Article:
Sauer: But your books sell very well in big cities.
Sparks: My No. 1 market is New York City. And my No. 2 market is Los Angeles. My lines in New York are around the block, longer than Howard Stern’s.
Sauer: Your books aren’t overtly religious, but there’s an implied morality through them. How do you do that?
Sparks: I do it in a way that I generally craft my female characters first.
Whenever I’m crafting a female character, I craft a woman that I find attractive. And it’s essentially my wife. There’s intelligence there, there’s a quick wit, there’s a sensuality, there’s a belief that family is important, there’s a belief that some areas of the life are black and white: You take care of your kids, you’re loyal to your family.
So, these women are crafted this way and it comes across in, look, you have kids, life is different, you don’t just go out and party whenever you want to. Why? Because that’s the right thing to do. My wife is my example, and in my wife’s world there are no grays.
Sauer: You’ve written both novels and screenplays. Which is more difficult?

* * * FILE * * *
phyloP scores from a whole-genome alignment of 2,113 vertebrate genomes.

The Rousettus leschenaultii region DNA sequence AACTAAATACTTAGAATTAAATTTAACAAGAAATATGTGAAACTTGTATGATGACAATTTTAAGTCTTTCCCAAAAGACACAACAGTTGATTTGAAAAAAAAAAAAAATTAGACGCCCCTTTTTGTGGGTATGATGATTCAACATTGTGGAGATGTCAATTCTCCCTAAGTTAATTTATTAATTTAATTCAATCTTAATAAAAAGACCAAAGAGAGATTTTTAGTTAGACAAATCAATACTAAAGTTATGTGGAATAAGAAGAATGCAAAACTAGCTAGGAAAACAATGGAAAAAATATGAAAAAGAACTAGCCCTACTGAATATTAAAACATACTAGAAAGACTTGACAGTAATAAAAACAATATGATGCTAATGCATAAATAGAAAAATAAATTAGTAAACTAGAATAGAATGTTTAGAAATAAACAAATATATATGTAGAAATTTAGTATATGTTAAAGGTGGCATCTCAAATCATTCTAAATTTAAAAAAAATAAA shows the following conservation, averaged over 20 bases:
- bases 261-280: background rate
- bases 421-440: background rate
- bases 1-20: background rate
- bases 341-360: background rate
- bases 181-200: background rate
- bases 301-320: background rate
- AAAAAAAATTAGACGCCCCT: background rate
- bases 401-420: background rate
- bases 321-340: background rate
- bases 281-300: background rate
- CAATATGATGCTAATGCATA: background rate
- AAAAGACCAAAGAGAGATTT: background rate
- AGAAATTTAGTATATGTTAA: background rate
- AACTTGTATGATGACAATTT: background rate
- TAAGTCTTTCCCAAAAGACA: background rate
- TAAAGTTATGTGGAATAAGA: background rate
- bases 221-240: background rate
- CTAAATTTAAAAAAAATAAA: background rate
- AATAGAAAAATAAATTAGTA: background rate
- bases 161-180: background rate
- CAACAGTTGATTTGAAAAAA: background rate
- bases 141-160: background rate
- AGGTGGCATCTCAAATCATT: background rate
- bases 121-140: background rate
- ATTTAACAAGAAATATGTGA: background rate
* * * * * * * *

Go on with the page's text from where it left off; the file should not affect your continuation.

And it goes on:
Sparks: Writing a novel. I’ve written 15 novels, and they’re hard. They’re incredibly hard.
Screenplays are not. If they ask me to write the screenplay for “Safe Haven,” which they may, it’ll take 10 days. They’re just not hard.
In novels, you have to show and not tell, and novels are generally 100,000 words, whereas a screenplay’s 20,000. You get into a screenplay and the structure’s always the same. You know that by page 54, that’s the mid-point of a movie, and you know that by page 26 you’d better set into motion the events in act two, which is page 29.
Sauer: You’ve gotten around in Hollywood. What’s the most star-struck you’ve ever been?
Sparks: It was pretty cool meeting Paul Newman. The most star-struck moment was when he called my house. He was an actor who really wanted to go see the kind of people he’s portraying, so he called and asked, “where’s the best place to find good, Southern shrimping fisherman people?” So, I sent him to McClellanville, S.C.
It was just something to see his number on caller ID — “oh, Paul Newman’s calling.”
Sauer: Does it ever strike you as strange when you compare your life now, as a best-selling author, to what it was 15 years ago when you were still a pharmaceutical salesman?
Sparks: I really don’t think about it. Right now, I’m done with “Safe Haven,” I’m currently way more interested in my next project. I don’t really have time to sit back and look at where I am. When I’m here, I’m not really anything special.
If I’m writing, I’m at home and I’m in the office and I guess the dogs think I’m great, but they’re supposed to.